Abstract and Keywords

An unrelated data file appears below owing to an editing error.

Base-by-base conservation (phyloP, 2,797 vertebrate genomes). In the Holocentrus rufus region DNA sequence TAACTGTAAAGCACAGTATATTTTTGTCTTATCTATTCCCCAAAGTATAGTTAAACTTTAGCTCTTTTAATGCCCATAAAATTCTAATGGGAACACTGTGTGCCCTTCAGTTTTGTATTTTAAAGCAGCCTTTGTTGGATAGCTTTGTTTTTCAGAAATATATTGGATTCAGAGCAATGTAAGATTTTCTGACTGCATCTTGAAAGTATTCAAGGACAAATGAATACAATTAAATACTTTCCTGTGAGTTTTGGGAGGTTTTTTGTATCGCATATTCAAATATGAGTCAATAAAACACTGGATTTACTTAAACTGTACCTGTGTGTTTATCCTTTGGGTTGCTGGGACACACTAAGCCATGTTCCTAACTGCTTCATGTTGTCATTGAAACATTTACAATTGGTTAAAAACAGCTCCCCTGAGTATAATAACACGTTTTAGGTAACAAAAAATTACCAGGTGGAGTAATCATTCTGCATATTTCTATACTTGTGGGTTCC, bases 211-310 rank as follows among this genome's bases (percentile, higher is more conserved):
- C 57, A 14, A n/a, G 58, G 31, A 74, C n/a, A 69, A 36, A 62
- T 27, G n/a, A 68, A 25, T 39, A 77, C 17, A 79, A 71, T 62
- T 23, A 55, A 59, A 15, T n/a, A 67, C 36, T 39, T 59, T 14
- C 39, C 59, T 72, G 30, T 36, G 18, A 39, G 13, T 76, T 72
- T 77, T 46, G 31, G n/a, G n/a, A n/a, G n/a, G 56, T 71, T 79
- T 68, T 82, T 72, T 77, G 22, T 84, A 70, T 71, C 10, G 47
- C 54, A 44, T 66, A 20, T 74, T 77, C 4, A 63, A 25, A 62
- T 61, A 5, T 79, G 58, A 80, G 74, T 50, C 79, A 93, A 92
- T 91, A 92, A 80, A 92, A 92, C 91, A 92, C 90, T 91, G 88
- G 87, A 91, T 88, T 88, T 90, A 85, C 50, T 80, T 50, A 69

This article examines nation building and its perpetuation through social memory and social identity theory to understand how it affects, and is affected by, the politics surrounding archaeology. It is divided into five sections. The first, memories of a frontierless political community, describes how social memory helps maintain national unity in a region that has been greatly influenced by waves of migrations for centuries. The second, the (re)creation of identities, delves into issues of social identity theory and how it depends on social memory to develop a sense of self. The third, the politics of archaeology, deals with the ethics and political issues that permeate archaeological research. The fourth, racial schizophrenia and identity crises, focuses on the case of Puerto Rico. The last section, from Puerto Rico to the Caribbean, concludes the article.
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